Extra help hired to handle higher recycling volume

Koochiching County’s Environmental Services Department has hired a part-time worker at the solid waste and recycling facility in International Falls to handle the increase in recyclables coming over the border from Fort Frances.
Environment Services director Richard Lehtinen said yesterday afternoon that the new worker, who just started there yesterday, was hired for a 67-day period at the plant while the county determines how much more volume is coming from Fort Frances and, in turn, how much more labour is needed to handle that increase in volume.
“It’s been a pretty hefty increase,” said Lehtinen, referring to the amount of recyclables that came in last week, adding he’s feels a permanent, full-time position will be “absolutely necessary” if the volume increases any more.
Lehtinen also said he just got authorization from the Koochiching County board of commissioners yesterday to negotiate a contract with the Town of Fort Frances for continued recycling service (the town and Koochiching County only had an agreement for the past year and-a-half, and not a formal contract).
Lehtinen noted he’s held off on getting a contract in place until he was sure the solid waste and recycling plant could land more manpower.
“We’re hopeful we can come to an agreement. We like the relationship we have now,” he remarked. “The board is very supportive.
“The idea of working co-operatively with Fort Frances is great. And it’s something we should do more of in the future.”
Lehtinen said he’s spoken to Doug Brown, manager of Operations and Facilities for the Town of Fort Frances, who told him he’d like to wait and gather more data regarding the increased volume in recyclables before starting any negotiations.
“I want to get more numbers and data, and then we’ll sit down and make some decisions,” confirmed Brown.
But Brown made it clear he’d like to see town residents be able to recycle a greater variety of materials down the road (particularly box board and egg cartons), and that could be a factor in determining what direction the town takes in any future contracts with recycling partners.
Brown said since “bag tags” came into effect here May 31, the amount of recyclable material residents have been putting out in their “blue boxes” has increased by about 70 percent.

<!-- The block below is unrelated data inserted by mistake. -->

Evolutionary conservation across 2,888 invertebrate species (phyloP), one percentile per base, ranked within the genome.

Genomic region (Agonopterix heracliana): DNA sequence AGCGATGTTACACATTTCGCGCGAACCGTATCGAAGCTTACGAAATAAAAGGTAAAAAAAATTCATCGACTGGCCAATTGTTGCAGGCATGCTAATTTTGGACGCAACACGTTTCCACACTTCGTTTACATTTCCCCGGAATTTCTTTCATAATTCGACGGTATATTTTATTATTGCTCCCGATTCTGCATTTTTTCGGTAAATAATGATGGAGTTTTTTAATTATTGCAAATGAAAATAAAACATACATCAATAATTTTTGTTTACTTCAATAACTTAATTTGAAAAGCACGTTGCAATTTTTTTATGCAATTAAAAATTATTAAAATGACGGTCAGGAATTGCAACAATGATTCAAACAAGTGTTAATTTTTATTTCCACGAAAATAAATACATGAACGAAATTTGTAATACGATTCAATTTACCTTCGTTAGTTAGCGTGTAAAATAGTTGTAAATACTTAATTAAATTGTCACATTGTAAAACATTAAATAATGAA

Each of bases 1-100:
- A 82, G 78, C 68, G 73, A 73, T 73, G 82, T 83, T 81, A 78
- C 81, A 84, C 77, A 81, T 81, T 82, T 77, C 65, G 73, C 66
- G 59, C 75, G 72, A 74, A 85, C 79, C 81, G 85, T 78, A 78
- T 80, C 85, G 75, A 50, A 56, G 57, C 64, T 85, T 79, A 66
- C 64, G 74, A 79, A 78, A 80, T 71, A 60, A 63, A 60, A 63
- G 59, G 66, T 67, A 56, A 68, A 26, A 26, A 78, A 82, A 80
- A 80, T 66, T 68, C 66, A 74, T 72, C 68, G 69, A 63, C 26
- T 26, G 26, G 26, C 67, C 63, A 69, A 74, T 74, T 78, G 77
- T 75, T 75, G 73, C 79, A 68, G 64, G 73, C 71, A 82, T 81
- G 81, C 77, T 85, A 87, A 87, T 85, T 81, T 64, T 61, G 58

“They [Asselin Transportation] have never filled a recycling truck in one day,” Brown noted Monday, adding the contractor picking up “blue boxes” for the town reported they had one-and-a-half loads of recyclables the previous Monday (the day “bag tags” took effect).
As well, about 70 percent more paper products were put in “blue boxes” compared to the previous week while the amount of containers (both plastic and aluminum) jumped by 100 percent.
“It looks like things are going the way we wanted,” said Brown, adding he’ll have a better picture of just how much the volume of recyclables has increased after he collects data from a full week of “blue box” pickups.
“I know more people are going to recycle. I’ve seen it [in Marathon],” he remarked. “I know we are doing something good for the community, and I think people are seeing that now.”
< *c>‘Bag tag’ compliance
In related news, the town issued a total of 135 non-compliance notices to residents last week, telling them their garbage would not be picked up for one reason or another under the new waste management bylaw.
Of these, 112 were because the bags weren’t tagged while 16 were in improper containers. Another five exceeded the 40-pound weight limit while two were because residents had put out “non-collectible” waste.
“I think that number [135] is pretty reasonable,” said Brown, noting that amounted to about three percent of all those who received garbage pickup through the town that week.
“The complaints are part of the process. I think we’ll see fewer this week,” he added. “When people learn why their garbage wasn’t picked up, they probably won’t do it again.”
In fact, Brown noted yesterday that this past Monday’s garbage pickup saw far fewer non-compliance notices issued, and only two households were issued notices for a second week in a row.
These households will be contacted by the town’s bylaw enforcement department.